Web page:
The County government of Nakuru has rolled out a new marketing information system designed to help farmers identify marketing opportunities and negotiate for better prices.
The system dubbed ‘Kenya Agricultural Marketing Information System'(KAMIS) is also aimed at guiding the devolved unit in making legislations, regulations and policies with regard to agricultural and marketing activities.
KAMIS also hopes to rein in middlemen who have been exploiting small holder growers, as the database is tailor made to provide farmers with easier access to timely and accurate information on prices and market conditions.
County Executive Committee Member for Agriculture, Livestock and Fisheries Dr. Immaculate Maina said KAMIS will initially be linked to six major markets before being up scaled to cover other agricultural produce outlets in all the 11 sub-counties.
“Farmers’ economic returns are determined by the nature of information at their disposal during farm production and marketing. This system will also provide small scale farmers with relevant information on appropriate farming methods and output marketing,” noted Dr Maina
The six major markets that will initially be linked to the system are Wakulima market, Top market, Naivasha market, Molo market, Bahati market and Njoro market.
It will also be a platform for agriculture-related information such as weather forecast, prices of inputs such as seed and fertilizers, transport facilities, information on storage facilities and quantities and volumes traded at selected markets in the County, and across borders.
“In some areas farmers have been relying on brokers to provide market information for their farm produce.
Owing to vested interests by middlemen they provide farmers with distorted information and buy their produce at lower than market value. Easy access to relevant, up to date and adequate market information is the biggest driver of agricultural profitability,” noted the CEC.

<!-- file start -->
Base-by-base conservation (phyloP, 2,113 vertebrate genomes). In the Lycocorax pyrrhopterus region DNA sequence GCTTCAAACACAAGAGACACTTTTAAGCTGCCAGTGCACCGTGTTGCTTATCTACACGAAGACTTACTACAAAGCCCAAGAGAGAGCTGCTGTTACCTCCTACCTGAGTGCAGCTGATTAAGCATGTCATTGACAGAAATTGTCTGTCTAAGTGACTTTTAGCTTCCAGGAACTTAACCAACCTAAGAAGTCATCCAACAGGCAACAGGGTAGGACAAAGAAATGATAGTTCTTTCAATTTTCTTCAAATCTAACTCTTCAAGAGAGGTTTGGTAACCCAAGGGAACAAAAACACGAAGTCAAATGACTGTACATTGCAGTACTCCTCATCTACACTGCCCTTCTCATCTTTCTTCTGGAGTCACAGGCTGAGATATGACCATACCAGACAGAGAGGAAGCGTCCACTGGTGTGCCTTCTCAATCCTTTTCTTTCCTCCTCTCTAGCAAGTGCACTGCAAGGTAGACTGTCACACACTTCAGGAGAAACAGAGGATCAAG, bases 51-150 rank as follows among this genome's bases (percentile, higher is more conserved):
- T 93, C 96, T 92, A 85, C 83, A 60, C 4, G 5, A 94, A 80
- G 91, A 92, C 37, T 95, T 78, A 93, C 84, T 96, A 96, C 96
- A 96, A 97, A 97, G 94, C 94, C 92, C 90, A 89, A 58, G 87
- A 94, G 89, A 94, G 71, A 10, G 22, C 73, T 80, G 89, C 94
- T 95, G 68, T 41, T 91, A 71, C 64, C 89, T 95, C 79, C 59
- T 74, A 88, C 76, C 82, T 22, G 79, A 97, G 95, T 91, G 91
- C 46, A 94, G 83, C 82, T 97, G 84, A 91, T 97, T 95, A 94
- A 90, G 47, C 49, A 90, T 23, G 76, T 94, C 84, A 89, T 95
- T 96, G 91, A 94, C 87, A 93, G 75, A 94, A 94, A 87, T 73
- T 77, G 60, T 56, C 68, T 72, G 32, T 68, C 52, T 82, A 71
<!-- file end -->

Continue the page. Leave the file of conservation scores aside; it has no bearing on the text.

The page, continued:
She said the system which is targeting over 300,000 small holder growers and other stakeholders will enable farmers make informed decisions on the time to produce different crops and in what quantities in order to maximize returns.
“Information on price fluctuations will also give insights into the risks associated with producing different crops. Consequently, better information is expected to lead to higher profitability” stated Dr. Maina.
County Executive Committee Member for Trade Mr. Raymond Komen said improved information will enable farmers to align their activities with market demand, schedule their harvests at the most profitable time and make good decisions on which markets they should send their produce.
He said the KAMIS data base will also guide the County government in rationalizing existing policies on service delivery, regulation, taxation and marketing among others.
Mr Komen noted that it will also furnish the devolved unit’s administration with information on availability of food commodities with regard to the Big 4 Agenda on Food Nutrition and Security.
“Market information will offer the opportunity for policy makers to judge the performance of markets for agricultural products and to determine micro-economic constraints. The data base will serve as an early warning of food shortages and in the management of food security reserves,” said the Trade CEC.
County Team Leader for KAMIS Mr. Benjamin Kibor said ten officials from various sub-counties had been trained on application of the system which he said will assist the county government in bringing about a wide-ranging change in the agricultural marketing subsector, with the aim of making rural markets work better and empowering smallholders within the markets.
He said KAMIS will strengthen the capacity of the devolved unit to collect, compile and disseminate agricultural marketing information, contribute improved marketing efficiency and enable small holder farmers have a better bargaining position.
“The system is engineered to establish and strengthen vertical and horizontal linkages among small holder farmers, grass-roots institutions, processors, local marketing chains and exporters.
We will make continuous improvements to the system that will in future enable small scale farmers, grass-roots institutions, traders and processors access inventory and capital loans from commercial banks, when needed for promoting marketing activities,” observed the KAMIS team leader.
Mr Kibor observed that KAMIS will bolster improvement of public policies through an increased awareness of market realities, enhance market transparency and bring about a fairer and more efficient allocation of resources.
“Improved information will enable small scale farmers negotiate on a more even footing with traders. It plays a crucial role in reducing the risk of losing money on a market transaction.
Farmers with information can decide whether or not to harvest and sell their products in times of glut. Accurate and timely information should reduce the costs of food marketing,” said the KAMIS team leader.
By Anne Mwale